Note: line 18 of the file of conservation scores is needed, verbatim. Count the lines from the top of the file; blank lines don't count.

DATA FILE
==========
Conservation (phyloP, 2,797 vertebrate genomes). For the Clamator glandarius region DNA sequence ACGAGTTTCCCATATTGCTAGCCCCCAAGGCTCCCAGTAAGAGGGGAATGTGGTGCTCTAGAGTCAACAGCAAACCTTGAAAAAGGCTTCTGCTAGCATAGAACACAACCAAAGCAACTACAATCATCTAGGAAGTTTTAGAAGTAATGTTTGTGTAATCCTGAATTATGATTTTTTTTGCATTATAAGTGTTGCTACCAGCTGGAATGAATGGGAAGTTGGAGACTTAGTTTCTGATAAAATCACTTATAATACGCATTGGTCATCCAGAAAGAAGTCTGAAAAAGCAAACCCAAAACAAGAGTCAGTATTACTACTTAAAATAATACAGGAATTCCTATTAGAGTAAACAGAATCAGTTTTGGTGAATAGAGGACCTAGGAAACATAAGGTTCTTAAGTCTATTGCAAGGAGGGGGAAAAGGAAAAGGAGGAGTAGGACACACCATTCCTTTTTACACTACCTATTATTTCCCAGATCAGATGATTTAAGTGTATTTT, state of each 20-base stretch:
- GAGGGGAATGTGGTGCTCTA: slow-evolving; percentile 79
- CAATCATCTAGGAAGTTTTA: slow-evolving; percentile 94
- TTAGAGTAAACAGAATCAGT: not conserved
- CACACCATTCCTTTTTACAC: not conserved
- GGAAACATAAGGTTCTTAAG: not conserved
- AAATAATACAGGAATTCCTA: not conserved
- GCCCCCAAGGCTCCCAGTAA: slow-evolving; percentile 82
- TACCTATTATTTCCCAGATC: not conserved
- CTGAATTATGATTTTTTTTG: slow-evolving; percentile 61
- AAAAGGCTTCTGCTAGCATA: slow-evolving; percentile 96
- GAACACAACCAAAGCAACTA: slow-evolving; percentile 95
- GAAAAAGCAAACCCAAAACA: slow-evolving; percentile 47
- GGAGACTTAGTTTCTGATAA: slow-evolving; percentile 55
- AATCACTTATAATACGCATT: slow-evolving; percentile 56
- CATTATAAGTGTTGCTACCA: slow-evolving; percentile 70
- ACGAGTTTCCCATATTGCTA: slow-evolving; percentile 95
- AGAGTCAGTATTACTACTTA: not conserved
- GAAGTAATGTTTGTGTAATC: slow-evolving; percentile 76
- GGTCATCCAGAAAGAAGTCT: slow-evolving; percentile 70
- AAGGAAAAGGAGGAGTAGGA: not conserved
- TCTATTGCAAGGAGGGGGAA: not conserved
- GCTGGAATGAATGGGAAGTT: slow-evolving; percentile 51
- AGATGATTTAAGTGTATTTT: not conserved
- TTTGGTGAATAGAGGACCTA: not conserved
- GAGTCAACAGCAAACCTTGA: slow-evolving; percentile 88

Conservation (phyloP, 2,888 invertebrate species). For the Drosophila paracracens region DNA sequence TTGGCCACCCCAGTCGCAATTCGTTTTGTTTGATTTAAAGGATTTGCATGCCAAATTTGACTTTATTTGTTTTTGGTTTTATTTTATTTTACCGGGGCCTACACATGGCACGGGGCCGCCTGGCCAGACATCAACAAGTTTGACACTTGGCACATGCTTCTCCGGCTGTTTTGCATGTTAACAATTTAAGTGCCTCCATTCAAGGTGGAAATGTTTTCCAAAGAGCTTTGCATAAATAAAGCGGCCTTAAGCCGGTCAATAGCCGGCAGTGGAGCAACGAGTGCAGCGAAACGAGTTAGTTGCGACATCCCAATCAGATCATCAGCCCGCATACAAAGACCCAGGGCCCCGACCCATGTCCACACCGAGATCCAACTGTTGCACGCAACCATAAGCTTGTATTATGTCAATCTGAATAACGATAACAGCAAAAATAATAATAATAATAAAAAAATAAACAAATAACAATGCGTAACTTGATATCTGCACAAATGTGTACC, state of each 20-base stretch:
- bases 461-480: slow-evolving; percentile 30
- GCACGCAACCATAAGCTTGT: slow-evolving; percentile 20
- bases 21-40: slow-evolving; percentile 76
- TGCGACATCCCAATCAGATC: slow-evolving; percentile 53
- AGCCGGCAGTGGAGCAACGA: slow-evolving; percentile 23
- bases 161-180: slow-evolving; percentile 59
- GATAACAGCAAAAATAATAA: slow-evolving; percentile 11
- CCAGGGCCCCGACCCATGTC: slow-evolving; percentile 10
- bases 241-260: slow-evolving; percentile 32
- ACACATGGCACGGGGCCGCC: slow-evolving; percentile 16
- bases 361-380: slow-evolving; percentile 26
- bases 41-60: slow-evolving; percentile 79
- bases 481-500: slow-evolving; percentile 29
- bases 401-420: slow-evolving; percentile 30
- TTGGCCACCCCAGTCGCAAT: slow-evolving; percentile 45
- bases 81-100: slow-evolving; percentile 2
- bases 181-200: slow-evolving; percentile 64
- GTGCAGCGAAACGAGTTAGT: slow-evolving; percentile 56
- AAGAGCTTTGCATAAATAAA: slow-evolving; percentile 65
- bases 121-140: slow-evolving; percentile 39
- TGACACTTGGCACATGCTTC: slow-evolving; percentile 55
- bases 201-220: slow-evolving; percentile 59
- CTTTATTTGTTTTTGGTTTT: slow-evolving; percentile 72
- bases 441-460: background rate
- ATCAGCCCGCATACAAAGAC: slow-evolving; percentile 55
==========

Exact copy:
- AGAGTCAGTATTACTACTTA: not conserved